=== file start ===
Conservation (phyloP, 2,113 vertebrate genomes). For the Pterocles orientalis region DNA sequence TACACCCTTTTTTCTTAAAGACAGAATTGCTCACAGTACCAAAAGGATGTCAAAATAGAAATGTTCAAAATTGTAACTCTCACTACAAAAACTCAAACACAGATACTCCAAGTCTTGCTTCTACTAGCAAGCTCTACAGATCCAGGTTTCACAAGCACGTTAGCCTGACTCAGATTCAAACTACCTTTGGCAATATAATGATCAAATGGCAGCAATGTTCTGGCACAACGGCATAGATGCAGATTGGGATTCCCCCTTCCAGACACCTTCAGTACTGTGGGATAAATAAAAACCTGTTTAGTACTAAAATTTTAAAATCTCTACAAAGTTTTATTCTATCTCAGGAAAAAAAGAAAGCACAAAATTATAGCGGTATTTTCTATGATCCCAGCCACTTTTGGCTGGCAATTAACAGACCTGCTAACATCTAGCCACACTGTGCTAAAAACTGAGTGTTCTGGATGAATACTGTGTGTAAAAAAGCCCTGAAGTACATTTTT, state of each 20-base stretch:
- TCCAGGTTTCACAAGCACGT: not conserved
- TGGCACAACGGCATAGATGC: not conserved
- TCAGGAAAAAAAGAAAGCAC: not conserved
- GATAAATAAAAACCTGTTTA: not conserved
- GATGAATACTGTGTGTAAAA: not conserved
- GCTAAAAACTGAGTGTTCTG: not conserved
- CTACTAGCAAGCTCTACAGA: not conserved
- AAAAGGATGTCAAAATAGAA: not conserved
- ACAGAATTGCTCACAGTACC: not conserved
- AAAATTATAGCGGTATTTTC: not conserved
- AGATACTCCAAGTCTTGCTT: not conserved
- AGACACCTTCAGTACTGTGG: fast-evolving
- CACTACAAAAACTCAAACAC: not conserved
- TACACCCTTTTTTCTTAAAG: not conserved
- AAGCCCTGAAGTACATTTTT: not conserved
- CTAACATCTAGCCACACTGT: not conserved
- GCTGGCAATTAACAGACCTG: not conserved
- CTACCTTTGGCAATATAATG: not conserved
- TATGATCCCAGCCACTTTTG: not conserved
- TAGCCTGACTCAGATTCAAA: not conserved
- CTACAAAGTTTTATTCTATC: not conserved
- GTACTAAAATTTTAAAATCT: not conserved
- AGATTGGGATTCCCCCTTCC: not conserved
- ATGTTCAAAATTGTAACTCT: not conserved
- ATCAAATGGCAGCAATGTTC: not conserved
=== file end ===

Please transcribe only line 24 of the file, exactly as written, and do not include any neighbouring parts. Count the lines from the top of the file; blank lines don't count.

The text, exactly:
- AGATTGGGATTCCCCCTTCC: not conserved